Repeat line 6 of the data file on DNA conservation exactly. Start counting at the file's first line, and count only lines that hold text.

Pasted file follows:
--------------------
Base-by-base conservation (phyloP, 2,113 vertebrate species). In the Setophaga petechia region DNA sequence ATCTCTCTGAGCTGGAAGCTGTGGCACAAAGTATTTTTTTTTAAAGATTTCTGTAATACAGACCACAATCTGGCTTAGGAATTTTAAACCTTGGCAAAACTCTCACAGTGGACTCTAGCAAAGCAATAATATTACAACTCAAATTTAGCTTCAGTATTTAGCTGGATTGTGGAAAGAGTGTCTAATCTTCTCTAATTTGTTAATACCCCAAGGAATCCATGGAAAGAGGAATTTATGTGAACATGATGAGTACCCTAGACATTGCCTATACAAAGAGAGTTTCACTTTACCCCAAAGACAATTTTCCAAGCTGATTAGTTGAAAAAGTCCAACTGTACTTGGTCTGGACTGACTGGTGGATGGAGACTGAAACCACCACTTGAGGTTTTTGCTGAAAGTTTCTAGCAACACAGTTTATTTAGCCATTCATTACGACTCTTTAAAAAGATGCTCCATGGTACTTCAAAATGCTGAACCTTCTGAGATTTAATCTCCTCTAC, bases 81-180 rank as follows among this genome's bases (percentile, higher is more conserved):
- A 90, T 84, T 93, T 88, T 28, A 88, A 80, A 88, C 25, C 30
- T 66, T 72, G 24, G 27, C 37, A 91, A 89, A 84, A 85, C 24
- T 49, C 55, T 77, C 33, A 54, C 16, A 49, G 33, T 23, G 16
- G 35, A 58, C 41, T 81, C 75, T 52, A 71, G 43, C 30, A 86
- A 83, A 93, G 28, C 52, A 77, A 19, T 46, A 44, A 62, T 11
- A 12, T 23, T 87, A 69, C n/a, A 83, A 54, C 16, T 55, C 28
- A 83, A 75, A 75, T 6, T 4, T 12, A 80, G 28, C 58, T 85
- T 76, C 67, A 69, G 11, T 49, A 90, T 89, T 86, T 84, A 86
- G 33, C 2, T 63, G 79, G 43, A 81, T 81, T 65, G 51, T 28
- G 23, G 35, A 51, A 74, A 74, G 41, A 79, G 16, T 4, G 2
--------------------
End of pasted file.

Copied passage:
- A 83, A 93, G 28, C 52, A 77, A 19, T 46, A 44, A 62, T 11